Science

You know, the kind for those of us still alive.

Starting things off with a summat spoiler-ific link is actually in service of the post itself, note. I imagine most of my readership would ask if Portal could be spoiled at this point; people have been asking that question, and assuming common knowledge, since shortly after the game dropped.

Me, though, I only played it back in March. I’d heard of it before, and understood that it was awesome. I knew enough to question the veracity of baked goods. Thanks to playing Darksiders, I’d even used a portal gun, albeit a fairly neutered one. I had a free copy of Portal from the Steam to Mac switch, but had never enjoyed access to a computer that could play it. When I did get a computer which could play it—the Magnificent Daltor, ‘pon which I type this entry—I started Portal immediately, but moved on to swordier pastures after a few stages.

Needless to say, when I came back to the game I finished it almost immediately. And talked about it. And felt my brain growing and warping underneath its influence.

I also knew that I had to get my lady friend to play it. That part of the plan took a while longer to bring into fruition. She’s pretty dedicated to the idea that she’s neither a gamer nor a nerd, despite all the indications to the contrary:

  • She loves Firefly more than I do, and I love Firefly
  • She beat Puzzle Quest before I did
  • She’s been an avid PoxNora player for two+ years, and has max level Avatars in multiple factions and several powerful decks.

I certainly admit that Stacey’s endured a ton of pressure from me; I tend to take any opportunity to put things that I enjoy in front of other people, so they can share in the enjoyment. I’m versed in explaining why they’ll enjoy whatever the thing is. And I’m persistent, and opportunistic, about finding chances to revisit old joys. Stacey puts up with a tremendous amount of that, which is to her credit. When I finally got her to play a game of Magic–which she’d offered to do as part of an earlier conversation–she was a little horrified at how much of the game’s mechanics she could immediately call to mind from my subtly and not-so-subtly dropping it into conversations over the last several years.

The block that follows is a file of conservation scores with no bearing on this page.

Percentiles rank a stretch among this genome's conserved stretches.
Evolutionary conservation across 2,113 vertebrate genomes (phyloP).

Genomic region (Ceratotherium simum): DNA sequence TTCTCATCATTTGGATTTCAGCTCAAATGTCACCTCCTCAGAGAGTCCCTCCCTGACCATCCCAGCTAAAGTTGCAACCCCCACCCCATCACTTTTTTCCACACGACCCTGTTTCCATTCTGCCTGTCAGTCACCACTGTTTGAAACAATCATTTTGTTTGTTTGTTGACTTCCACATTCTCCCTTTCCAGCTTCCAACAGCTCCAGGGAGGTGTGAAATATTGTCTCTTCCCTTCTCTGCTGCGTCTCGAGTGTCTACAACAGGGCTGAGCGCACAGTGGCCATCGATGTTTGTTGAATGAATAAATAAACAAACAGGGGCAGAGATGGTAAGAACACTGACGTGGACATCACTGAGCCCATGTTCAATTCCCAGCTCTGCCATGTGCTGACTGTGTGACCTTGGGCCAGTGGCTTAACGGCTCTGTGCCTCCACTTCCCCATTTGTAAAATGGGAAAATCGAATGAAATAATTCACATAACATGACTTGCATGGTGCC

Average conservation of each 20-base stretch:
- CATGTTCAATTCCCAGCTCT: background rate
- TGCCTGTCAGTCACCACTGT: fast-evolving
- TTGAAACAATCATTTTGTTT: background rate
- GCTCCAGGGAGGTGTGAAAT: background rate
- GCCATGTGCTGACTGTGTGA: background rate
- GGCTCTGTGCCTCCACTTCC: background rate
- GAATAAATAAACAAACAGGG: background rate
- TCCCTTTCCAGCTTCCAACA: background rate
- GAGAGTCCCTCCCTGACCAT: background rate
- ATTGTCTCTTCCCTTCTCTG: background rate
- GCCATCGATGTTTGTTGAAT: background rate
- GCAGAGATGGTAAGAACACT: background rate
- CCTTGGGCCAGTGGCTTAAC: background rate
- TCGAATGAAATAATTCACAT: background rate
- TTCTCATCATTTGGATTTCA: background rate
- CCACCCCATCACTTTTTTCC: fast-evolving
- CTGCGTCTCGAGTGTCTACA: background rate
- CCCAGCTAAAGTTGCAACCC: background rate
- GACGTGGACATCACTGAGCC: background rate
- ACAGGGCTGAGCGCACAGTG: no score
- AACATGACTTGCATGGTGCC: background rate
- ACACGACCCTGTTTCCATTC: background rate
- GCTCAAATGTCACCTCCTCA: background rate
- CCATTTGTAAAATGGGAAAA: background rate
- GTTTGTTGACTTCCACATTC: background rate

Anypants, Portal was recently free. Free again, actually. And that was awesome, so I bought it for Stacey using Steam’s awesome gifting program and the fact that I’d had the foresight to already create a Steam account for her.

She was frustrated, at first. She fought me on playing the game, and was irritated that I’d picked up a game for her—which went away when I explained it was free, but for maximum impact I didn’t do that until she’d been playing for a few hours.

Because, yeah, she played for a few hours. Then a few more. Then, on the second night, she meant to go to bed around 9 and didn’t make it to bed until 11 because she “had to beat this last stage” for three or four consecutive stages. She’d run into a puzzle that stymied her, exclaim loudly in vexation, and then refuse my help because she knew she’d get it. And she would.

I did offer assistance on a few puzzles, but I think only three overall, and mostly when demonstrating a new mechanic (dropping crates from the ceiling, long-shotting an orange portal down a hallway so you can make it across the winding hallway with its moving platforms, etc.).

She dominated the game. She learned about cake (and was deeply unsettled by the writing on the wall). She murdered turrets with abandon.

She hated cameras, and let them experience her hatred.

It was awesome. Letting her reach the end of the testing, without spoiling it, was a tremendous effort on my part which paid off magnificently when she muttered “Oh shit, I’m dead aren’t I?” and then immediately railed against that fate with a flurry of aptly-placed portals.

I’d always suspected, but was happy to confirm, that Portal is as fun to watch others play as it is to bull through oneself. Stacey got to confirm that too, just yesterday, when my younger brother dropped by and I plopped him in front of the game. With John, I bumped things up to the level after you have both portals, just so he could play with the mechanics. Again, John’s not much of a gamer, and what games as he plays have largely been thrust on him by me; I gave him Red Faction when it was on sale, because I knew he’d appreciate driving a dump truck through a wall then demolishing a building. I actually figured he’d love that more than me, because the few games he’s played are disproportionately sandbox, which are games I almost never touched before Red Faction.

Watching John play Portal was especially interesting because, despite having no tutorial (other than me mentioning the controls) he took immediately to the mechanics. He played differently than Stacey, in particular because he was less aggressive and had a harder time murdering turrets (though he got an awesome camera shot that dropped a turret and drew applause). However, I was immediately impressed because dude would not walk anywhere a portal could take him, and seeing some of the simple, unconscious ways he bounced through the levels was pretty great.

When he left, Stacey and I suggested he’d be getting the game but he shrugged it off and said he’d just play it when he visited. A few hours of Doctor Who (again, my lady doth protest her nerddom a bit much) later, I came down to the computer and saw a message from the man—Portal purchased.

Today, I returned from teaching my class to see the following text message, sent at around 10am: “Level 16.”

PS- It should be noted that, right now, Steam has Portal 2 at half-off.

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